The following Corporate practice note provides comprehensive and up to date legal information covering:
This Practice Note considers the obligation of an issuer who issues or proposes to issue financial instruments which are within the scope of the Market Abuse Regulation (EU) No 596/2014 (Market Abuse Regulation), or any person acting on their behalf or on their account, to keep insider lists to protect and control the dissemination of inside information.
The operation of the UK market abuse regime may be affected by Brexit. For further see section below on Market Abuse Regulation and Brexit and Practice Note: Brexit—UK listing and prospectus regime.
The Market Abuse Regulation took effect across the EU on 3 July 2016. Its stated goal is to establish a common regulatory framework on insider dealing, the unlawful disclosure of inside information and market manipulation (all forms of market abuse) as well as measures to prevent market abuse to ensure the integrity of financial markets in the EU and to enhance investor protection and confidence in those markets.
One major change introduced by the Market Abuse Regulation is the extension of the market abuse regime to a wider range of financial instruments and trading venues. It now covers financial instruments:
admitted to trading on a regulated market or for which a request for admission to trading on a regulated market has been made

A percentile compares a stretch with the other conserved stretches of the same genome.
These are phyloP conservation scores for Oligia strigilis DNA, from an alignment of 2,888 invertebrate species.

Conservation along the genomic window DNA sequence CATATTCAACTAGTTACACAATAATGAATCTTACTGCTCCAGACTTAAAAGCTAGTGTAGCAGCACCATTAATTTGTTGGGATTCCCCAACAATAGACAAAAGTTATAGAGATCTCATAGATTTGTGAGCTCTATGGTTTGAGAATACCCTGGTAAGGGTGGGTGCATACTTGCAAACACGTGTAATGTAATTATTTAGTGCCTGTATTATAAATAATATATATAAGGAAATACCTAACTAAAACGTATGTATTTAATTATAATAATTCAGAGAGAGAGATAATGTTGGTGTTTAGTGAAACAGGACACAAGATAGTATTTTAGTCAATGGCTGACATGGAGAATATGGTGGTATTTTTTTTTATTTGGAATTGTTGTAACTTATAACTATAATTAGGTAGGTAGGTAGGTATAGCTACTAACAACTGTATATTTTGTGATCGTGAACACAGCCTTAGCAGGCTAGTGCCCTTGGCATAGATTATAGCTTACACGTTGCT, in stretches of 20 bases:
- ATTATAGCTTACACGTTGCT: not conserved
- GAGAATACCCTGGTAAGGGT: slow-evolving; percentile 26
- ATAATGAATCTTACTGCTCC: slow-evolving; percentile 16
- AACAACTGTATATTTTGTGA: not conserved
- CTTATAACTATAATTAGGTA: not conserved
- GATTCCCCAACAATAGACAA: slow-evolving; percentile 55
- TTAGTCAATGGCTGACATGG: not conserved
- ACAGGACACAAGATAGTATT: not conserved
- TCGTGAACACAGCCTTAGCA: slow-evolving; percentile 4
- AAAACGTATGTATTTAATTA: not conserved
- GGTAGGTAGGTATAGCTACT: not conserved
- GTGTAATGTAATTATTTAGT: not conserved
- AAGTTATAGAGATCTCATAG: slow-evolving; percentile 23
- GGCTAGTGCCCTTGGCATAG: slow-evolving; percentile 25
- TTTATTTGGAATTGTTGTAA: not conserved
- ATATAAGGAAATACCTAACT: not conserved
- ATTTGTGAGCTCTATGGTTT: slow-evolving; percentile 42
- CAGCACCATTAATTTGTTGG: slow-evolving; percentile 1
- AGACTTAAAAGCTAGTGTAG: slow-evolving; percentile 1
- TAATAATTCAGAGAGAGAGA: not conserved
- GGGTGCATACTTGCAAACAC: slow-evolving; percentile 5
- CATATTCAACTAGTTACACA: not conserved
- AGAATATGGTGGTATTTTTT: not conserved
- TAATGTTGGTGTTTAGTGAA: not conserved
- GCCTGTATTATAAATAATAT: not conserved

traded on or admitted to trading on a multilateral trading facility (MTF) or for which
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What is a res judicata?A res judicata is a decision given by a judge or tribunal with jurisdiction over the cause of action and the parties, which disposes, with finality, of a matter decided so that it cannot be re-litigated by those bound by the judgment, except on appeal.Final judgments by
BREXIT: UK is leaving EU on Exit Day (as defined in the European Union (Withdrawal) Act 2018). This has an impact on this Practice Note. For further guidance on the impact of Brexit on e-money requirements, see Practice Note: Impact of Brexit: Payment services and electronic money directives—quick
This Practice Note examines:•why negative pledge clauses are used in commercial transactions •the consequences of breaching negative pledge provisions•how negative pledges are viewed in the context of security and quasi-security, and•key considerations when drafting a negative pledge clauseWhere
LiabilityFalse imprisonment consists of the complete deprivation of liberty without a lawful basis. Claims will in practice be made against a public body that exercises detention powers, usually a local police force, the Secretary of State for the Home Department or the Secretary of State for
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